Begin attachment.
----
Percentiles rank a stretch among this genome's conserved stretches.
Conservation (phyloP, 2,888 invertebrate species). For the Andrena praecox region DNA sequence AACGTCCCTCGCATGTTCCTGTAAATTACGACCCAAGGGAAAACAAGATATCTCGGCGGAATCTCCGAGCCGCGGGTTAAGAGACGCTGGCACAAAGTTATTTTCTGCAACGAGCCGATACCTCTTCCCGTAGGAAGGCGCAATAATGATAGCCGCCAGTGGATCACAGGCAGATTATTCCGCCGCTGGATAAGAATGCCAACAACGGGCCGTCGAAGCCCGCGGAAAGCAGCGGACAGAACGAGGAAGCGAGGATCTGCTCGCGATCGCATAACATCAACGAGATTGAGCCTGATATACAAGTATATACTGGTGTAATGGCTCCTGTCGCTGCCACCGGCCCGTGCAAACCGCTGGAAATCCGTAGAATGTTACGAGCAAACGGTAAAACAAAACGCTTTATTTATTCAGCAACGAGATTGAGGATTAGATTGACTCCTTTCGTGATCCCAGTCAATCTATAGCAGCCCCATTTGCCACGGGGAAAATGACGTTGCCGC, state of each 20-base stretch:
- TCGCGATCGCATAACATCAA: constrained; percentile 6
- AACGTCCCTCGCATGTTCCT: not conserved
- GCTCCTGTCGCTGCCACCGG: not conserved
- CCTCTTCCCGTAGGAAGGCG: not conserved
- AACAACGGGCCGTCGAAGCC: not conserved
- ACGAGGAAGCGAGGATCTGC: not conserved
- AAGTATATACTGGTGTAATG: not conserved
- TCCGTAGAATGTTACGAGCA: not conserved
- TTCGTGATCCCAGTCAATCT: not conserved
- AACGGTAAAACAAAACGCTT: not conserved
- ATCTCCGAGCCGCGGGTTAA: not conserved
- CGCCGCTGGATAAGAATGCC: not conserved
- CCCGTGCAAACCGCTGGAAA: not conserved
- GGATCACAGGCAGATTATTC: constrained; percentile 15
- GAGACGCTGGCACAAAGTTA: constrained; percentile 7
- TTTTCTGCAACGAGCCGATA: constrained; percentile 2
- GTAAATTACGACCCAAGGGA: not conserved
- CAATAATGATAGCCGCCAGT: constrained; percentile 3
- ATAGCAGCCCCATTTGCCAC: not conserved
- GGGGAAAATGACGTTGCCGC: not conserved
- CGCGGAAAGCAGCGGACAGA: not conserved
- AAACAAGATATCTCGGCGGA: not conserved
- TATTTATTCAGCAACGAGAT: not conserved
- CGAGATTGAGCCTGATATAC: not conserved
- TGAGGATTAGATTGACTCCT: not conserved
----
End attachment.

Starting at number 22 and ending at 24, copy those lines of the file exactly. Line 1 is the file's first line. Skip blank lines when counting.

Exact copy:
- GGGGAAAATGACGTTGCCGC: not conserved
- CGCGGAAAGCAGCGGACAGA: not conserved
- AAACAAGATATCTCGGCGGA: not conserved